Assuming that the flag is the burner's property and the act of burning does not endanger others, then the answer is nothing. Not a damn thing. The President of the United States cannot act like a king.

Burning an American flag under protest is a form of speech--speech which is protected from government interference under the First Amendment.

Under the original central government design, the best Trump could do is to drum up support for a constitutional amendment to ban flag burning--a tall order indeed.

Of course, what gets people nervous about Trump's rhetoric is that presidential power has expanded far beyond original intent. Thus, when a modern president states that he wants to ban speech, take away guns, suspend due process, et al., there is cause for alarm as he may be able to get away with discretionary action.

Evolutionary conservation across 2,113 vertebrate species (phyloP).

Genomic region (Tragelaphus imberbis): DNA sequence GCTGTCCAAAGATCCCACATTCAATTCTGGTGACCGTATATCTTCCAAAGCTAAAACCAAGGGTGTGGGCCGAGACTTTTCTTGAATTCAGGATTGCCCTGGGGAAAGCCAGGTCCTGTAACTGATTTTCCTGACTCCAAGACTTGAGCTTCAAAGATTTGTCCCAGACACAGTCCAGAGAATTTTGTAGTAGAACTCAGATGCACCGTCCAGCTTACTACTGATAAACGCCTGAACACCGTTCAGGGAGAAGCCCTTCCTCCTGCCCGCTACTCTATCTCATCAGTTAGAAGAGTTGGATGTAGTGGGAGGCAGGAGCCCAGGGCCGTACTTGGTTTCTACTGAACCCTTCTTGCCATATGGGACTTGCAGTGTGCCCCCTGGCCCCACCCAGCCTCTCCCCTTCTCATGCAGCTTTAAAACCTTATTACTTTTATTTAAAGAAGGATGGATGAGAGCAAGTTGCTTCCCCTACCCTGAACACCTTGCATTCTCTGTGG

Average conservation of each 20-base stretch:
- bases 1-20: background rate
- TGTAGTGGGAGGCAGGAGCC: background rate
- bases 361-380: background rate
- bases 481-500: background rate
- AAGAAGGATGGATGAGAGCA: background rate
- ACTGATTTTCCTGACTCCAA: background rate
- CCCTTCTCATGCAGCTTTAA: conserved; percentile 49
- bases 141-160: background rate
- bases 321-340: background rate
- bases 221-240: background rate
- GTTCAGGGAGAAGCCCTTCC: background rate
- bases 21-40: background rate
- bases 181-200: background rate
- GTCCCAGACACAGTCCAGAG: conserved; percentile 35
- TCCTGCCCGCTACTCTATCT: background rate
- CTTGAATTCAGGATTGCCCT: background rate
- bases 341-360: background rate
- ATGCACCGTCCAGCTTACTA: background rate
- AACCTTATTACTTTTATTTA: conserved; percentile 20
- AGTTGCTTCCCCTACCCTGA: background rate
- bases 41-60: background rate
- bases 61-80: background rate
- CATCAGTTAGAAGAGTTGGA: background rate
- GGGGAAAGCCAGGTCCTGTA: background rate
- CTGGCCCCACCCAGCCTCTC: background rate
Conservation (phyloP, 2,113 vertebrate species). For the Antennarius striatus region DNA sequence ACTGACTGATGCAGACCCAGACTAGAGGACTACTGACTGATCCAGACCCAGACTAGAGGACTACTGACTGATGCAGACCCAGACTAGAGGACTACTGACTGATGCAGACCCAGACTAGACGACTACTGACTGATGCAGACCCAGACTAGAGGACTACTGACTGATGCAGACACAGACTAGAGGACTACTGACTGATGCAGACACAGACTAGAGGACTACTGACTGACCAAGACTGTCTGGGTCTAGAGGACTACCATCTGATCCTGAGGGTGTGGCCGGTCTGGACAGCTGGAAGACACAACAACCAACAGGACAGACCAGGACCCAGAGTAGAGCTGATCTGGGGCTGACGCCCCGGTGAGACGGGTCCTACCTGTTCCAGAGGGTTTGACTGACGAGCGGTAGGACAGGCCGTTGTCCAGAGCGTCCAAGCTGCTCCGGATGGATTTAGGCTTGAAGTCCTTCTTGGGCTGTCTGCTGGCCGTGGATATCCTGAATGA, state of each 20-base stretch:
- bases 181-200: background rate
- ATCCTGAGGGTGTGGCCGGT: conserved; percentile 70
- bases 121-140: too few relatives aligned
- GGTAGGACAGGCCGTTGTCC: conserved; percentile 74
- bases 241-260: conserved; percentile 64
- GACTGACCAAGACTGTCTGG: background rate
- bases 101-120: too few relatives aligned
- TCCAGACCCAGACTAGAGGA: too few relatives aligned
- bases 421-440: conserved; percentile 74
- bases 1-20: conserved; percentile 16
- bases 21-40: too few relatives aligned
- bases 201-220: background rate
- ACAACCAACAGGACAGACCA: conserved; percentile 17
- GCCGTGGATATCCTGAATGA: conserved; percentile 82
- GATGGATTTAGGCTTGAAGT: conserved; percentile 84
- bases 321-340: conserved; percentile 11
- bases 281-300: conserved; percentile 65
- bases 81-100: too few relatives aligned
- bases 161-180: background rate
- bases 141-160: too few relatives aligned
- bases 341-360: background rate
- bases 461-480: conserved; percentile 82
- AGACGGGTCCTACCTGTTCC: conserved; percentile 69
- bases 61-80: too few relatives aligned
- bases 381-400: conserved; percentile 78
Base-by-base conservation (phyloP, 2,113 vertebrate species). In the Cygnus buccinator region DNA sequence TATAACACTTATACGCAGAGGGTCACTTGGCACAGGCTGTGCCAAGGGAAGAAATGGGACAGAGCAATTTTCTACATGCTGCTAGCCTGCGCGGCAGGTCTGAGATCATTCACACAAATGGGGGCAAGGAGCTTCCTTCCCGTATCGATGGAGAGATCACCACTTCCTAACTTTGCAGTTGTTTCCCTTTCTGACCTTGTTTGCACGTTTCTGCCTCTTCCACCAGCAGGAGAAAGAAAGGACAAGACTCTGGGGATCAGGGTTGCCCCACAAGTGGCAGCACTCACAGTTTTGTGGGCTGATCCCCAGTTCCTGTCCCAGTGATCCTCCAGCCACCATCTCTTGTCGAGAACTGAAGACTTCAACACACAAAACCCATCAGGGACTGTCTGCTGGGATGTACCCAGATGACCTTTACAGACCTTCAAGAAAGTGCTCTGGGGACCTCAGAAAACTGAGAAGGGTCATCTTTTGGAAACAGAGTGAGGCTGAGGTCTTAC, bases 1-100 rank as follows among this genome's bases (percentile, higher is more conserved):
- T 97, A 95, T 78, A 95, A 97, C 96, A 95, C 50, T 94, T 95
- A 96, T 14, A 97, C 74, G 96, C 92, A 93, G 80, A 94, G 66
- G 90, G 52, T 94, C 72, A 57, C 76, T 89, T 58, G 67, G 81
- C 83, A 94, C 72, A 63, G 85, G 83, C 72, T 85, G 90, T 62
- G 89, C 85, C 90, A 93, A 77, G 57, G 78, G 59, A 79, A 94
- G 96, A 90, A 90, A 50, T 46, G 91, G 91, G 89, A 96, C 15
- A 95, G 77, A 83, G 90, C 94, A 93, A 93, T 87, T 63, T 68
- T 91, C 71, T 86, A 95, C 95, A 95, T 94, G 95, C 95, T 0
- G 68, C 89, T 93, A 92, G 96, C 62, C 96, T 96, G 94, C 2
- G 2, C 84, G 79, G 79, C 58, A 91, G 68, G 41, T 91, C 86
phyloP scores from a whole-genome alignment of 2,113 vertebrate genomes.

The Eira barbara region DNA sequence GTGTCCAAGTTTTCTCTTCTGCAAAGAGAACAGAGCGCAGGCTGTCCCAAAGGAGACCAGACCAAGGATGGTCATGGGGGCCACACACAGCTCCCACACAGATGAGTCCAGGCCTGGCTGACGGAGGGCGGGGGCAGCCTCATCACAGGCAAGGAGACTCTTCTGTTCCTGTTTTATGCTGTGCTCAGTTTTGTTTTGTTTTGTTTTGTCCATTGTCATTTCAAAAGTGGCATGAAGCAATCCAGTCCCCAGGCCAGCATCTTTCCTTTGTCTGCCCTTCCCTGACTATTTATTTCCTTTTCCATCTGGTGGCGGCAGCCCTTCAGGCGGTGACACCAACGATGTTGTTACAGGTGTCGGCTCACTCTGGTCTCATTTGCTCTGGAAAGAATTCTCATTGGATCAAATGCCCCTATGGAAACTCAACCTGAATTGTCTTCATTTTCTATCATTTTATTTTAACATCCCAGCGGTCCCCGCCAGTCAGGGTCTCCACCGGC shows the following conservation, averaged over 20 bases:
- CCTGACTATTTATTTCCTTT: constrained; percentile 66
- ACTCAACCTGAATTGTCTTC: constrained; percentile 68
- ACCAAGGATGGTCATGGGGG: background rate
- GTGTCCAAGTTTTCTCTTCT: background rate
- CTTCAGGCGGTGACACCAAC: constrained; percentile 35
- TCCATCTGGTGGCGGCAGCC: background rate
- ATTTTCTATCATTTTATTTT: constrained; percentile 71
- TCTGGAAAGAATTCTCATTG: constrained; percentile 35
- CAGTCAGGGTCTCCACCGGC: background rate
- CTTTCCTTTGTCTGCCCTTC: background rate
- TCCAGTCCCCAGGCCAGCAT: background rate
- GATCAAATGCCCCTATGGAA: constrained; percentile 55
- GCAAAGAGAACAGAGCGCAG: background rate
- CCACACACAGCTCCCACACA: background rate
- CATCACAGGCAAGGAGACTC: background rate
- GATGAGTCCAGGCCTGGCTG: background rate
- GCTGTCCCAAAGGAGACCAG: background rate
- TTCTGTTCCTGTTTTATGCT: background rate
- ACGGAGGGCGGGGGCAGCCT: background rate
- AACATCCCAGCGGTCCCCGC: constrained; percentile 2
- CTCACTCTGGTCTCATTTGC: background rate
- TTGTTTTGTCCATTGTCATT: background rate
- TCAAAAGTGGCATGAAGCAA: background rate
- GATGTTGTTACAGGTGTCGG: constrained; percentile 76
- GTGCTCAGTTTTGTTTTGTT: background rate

And guess what? We the people have ourselves to blame. We have sat idly by as presidents since the time of Lincoln have been unconstitutionally assimilating discretionary power aimed at trampling our natural rights.

Thursday, December 1, 2016

Yields March Higher

Will you stand above me?
Look my way, never love me
Rain keeps falling, rain keeps falling
Down, down, down, down
--Simple Minds

After a brief rest, long bond yields have resumed their march higher. Ten year note yields have increased nearly 50% in a month.


The wind in the face of leveraged economies and markets is stiffening.

position in SPX

Wednesday, November 30, 2016

Elections and Expansion of Power

"And, when the last law was down, and the Devil turned 'round on you, where would you hide, Roper, all the laws being flat?"
--Sir Thomas More (A Man for All Seasons)